Serving lower-engagement patrons is legitimately harder. We have less to go on. We need to gather and synthesize information fast and draw effective solutions to unique problems from our body of experience with no preparation and deliver them with grace under fire. We need to be agile, knowledgeable, prepared, culturally competent, humble, and engaged. Each individual patron interaction consumes more time, more resources, more knowledge, more emotional energy, more social capital than an interaction with a high-engagement patron does. And we may never get any kind of feedback about whether we had any impact at all.

But sometimes we do.

A woman passed through the line at the accounts desk today, stopped, looked at me oddly, and then said – “Oh, you! It was you who helped me. You don’t remember.” She then** recalled half an hour spent tracking down literary and film criticism resources on American Psycho, three months ago, culminating in a phone call to another branch to hold a DVD so she could make a mad dash across town before they closed. “I got an A on that assignment because of you,” she said.

“I do remember, and that’s awesome,” I said, sincerely.

I never did find out what happened with the private-agency social worker I stayed with for forty-five minutes fighting with the a local housing authority’s sketchy fax connection, trying five times before finally pushing an eighteen-page packet of documentation through at 4:45 on a Friday afternoon. “You’re getting a seventy-three-year-old chronically homeless man into his own apartment,” he told me. We talked about the rewards and challenges of a life in public service, and about this very thing – these critical transient acts of service that make transformed lives possible and are so different from ongoing client-provider relationships, these tipping points.

I often think about, but have never again seen, the woman I spent an hour and a half with composing and laying out and finishing the guest booklets for her father’s funeral.

I never find out what happens to 99% – more – of the thousands of people I’ve helped submit job applications and edit resumes and craft cover letters and complete workforce center questionnaires over the years. Or the college-aged kids who dash in throughout August and January with a Texas or Georgia or Florida drivers’ license and an ink-still-wet lease in a student neighborhood, get a library card and fax a bunch of paperwork and spend three hours hunched urgently over one of our computers and then never come back.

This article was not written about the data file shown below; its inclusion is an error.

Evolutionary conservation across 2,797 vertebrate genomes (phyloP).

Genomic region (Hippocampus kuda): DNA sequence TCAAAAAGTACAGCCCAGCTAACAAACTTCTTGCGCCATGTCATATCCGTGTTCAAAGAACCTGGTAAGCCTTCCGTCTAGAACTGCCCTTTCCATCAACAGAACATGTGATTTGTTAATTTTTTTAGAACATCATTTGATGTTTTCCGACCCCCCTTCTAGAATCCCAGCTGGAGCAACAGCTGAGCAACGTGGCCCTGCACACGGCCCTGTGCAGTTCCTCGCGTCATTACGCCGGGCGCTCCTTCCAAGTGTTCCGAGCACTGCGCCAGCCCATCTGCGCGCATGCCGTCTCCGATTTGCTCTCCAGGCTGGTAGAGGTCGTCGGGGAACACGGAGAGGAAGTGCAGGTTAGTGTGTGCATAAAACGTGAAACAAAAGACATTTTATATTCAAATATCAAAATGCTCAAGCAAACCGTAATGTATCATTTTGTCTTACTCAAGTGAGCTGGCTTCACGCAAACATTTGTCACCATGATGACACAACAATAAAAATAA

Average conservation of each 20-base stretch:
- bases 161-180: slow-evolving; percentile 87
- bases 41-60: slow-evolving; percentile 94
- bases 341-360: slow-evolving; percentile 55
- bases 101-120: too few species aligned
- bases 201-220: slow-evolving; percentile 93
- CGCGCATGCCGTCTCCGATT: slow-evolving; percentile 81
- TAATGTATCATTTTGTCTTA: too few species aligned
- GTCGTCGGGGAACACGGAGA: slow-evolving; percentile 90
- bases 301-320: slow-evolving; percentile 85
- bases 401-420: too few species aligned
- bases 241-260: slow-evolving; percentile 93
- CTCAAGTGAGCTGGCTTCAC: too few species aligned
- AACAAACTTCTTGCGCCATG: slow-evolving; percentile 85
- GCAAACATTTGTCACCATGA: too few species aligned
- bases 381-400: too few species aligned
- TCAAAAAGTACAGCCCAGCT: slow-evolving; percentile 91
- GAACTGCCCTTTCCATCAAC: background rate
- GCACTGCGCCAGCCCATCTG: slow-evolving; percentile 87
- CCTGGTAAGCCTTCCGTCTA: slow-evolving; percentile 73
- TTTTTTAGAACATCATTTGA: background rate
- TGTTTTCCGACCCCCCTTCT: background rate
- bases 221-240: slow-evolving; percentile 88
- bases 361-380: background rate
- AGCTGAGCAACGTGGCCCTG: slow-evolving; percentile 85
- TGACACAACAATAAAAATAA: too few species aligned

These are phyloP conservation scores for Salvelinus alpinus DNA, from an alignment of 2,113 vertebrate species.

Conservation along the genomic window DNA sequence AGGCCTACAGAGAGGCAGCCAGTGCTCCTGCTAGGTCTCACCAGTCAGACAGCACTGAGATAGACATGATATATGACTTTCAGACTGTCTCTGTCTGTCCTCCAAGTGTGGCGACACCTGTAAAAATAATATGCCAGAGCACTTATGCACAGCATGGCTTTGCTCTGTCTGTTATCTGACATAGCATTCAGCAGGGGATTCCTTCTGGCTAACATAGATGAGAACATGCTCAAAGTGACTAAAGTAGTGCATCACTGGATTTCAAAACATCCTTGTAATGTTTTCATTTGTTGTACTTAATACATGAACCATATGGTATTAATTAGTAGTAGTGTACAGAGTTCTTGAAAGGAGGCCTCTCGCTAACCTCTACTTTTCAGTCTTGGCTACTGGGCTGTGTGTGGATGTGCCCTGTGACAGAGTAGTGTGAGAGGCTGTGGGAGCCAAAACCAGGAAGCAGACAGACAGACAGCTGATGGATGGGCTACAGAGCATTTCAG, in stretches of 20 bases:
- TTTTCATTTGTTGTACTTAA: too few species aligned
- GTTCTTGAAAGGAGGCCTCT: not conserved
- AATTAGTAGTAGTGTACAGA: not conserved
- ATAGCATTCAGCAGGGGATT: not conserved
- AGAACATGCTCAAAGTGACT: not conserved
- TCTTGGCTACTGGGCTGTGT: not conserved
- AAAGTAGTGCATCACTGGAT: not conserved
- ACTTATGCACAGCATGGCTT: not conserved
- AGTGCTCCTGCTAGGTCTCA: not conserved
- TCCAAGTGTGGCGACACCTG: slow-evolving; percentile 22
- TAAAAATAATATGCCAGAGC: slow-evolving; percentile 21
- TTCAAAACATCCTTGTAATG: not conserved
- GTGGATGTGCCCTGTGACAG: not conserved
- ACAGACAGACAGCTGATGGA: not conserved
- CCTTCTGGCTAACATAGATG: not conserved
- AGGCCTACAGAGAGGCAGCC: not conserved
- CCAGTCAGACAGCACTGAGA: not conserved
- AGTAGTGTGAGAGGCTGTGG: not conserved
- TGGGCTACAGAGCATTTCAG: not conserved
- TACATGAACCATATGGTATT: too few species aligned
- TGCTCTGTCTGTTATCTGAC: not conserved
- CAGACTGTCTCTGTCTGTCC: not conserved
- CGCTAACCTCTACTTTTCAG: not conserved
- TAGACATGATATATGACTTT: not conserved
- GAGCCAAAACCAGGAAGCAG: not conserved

It’s like this every day. For every regular who I meet at the door with the Wall Street Journal or the latest CJ Box because I saw him coming, or dish about BBC procedurals and Marvel Netflix shows with, or help with printing again because she just cannot seem to wrap her brain around how to pick up her print job and she always apologizes and I always smile sympathetically, there are a dozen whose names and faces I do not know and never will. They will not come back with the same question next week. But during each of these connections, I was wholly present for those few moments, and I hope that they carry some lingering sense of what the library can be in a person’s life out into the world because I certainly do remember each and every single one, every one of them has shaped me and made me what I am, and so they are all still with me in a sense; the library is not a building or a staff or a collection but a vast web of transactions and transformations reaching out into the world, transmitting the downstream effect of those exchanges, connecting with each other and back to us until they are lost in the mist of distance and time.

[https://youtu.be/fZX1LPoSrZo Dar Williams, Echoes, official distribution channel]


*so much of this course thus far has been a very emotional process of re-reading stuff I read at a different point in my career and intellectual life, and finding new things in these readings, and remembering what I so much valued in the first place.

**potentially identifying details in anecdotes from this point forward have been changed.


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Berger, K. (1989) The Information Ecosystem: Putting the promise of the Information Age into perspective. In Context #23: The Ecology of Media From Storytelling to Telecommunications.

Biehl, B. (2016). Remember Everything.

Blackman, S., and Kempson, M. (2016) The Subcultural Imagination: Theory, Research and Reflexivity in Contemporary Youth Cultures. London: Routledge.

Holman, P. (10/09/2013) The Changing News and Information Ecosystem: What Can You Do? Journalism that Matters.

Horrigan, J.B. (2015). Libraries at the crossroads.

Horrigan, J. B. (2016). Information Overload.

Morehart, P. (8/17/2016). Moving Beyond the “Third Place”: IFLA forum examines library designs that embrace the community. American Libraries.

Perrin, A. (2015). Social Media Usage: 2005-2015.

Rainie, L. (2016). Libraries and learning.

Rose, J. F. P. (2016). The well-tempered city: What modern science, ancient civilizations, and human nature teach us about the future of urban life. New York : Harper Wave.

Sharma, D. S. (2015). Using GIS to Assess Public LibrariesPublic Libraries54(6), 19-20.

Zickuhr, K., Purcell, K., & Rainie, L. (2014). From distant admirers to library lovers-and beyond.

Zickuhr, K. (2014). Public libraries and technology: From ‘houses of knowledge’ to ‘houses of access.’

Zickuhr, K. (2014). Public libraries and the quiz-takers who love them.

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Beth HarperBeth Harper is a public services paralibrarian living in historic central Denver and working in the western foothills under the shadow of the Front Range, and an MLIS student at San Jose State University. As Elizabeth Biehl, she writes on SF/F literature and community, art and culture, and occasionally librarianship at www.edgeofcenter.com.